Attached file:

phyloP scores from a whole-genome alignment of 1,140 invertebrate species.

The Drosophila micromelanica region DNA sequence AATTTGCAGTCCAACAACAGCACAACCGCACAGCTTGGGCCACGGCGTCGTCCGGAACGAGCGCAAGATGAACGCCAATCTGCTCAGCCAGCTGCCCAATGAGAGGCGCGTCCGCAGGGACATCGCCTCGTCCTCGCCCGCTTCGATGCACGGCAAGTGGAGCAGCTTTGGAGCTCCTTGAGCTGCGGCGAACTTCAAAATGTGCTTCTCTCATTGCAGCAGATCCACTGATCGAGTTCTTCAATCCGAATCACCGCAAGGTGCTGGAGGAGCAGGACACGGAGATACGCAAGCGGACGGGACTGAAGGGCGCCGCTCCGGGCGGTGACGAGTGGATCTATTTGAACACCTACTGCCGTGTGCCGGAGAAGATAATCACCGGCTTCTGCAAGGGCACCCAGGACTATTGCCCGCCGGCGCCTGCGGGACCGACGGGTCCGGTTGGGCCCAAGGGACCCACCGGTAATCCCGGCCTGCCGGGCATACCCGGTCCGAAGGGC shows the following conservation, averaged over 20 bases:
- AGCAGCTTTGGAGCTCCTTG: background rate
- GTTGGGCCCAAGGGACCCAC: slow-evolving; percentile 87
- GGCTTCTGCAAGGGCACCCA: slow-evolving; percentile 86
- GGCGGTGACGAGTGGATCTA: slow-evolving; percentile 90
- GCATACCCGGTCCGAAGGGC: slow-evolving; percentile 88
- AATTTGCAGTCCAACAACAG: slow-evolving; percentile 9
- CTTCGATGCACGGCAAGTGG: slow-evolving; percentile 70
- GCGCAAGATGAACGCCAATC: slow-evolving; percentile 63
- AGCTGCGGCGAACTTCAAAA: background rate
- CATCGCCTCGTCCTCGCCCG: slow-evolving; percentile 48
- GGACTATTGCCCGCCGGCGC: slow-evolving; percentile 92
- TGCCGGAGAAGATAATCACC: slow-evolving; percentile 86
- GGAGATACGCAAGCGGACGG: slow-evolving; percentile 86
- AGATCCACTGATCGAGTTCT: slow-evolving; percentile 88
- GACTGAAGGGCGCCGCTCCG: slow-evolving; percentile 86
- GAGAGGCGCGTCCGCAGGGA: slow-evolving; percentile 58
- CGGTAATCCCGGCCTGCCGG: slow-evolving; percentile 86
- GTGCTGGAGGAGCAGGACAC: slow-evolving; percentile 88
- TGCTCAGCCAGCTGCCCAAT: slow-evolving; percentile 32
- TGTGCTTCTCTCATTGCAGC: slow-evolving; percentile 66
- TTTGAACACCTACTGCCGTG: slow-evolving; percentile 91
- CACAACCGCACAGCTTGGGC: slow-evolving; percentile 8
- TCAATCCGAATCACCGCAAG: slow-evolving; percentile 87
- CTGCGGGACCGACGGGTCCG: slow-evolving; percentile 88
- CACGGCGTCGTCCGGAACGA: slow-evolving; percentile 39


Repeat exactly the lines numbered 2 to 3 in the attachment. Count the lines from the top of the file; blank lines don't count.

The Drosophila micromelanica region DNA sequence AATTTGCAGTCCAACAACAGCACAACCGCACAGCTTGGGCCACGGCGTCGTCCGGAACGAGCGCAAGATGAACGCCAATCTGCTCAGCCAGCTGCCCAATGAGAGGCGCGTCCGCAGGGACATCGCCTCGTCCTCGCCCGCTTCGATGCACGGCAAGTGGAGCAGCTTTGGAGCTCCTTGAGCTGCGGCGAACTTCAAAATGTGCTTCTCTCATTGCAGCAGATCCACTGATCGAGTTCTTCAATCCGAATCACCGCAAGGTGCTGGAGGAGCAGGACACGGAGATACGCAAGCGGACGGGACTGAAGGGCGCCGCTCCGGGCGGTGACGAGTGGATCTATTTGAACACCTACTGCCGTGTGCCGGAGAAGATAATCACCGGCTTCTGCAAGGGCACCCAGGACTATTGCCCGCCGGCGCCTGCGGGACCGACGGGTCCGGTTGGGCCCAAGGGACCCACCGGTAATCCCGGCCTGCCGGGCATACCCGGTCCGAAGGGC shows the following conservation, averaged over 20 bases:
- AGCAGCTTTGGAGCTCCTTG: background rate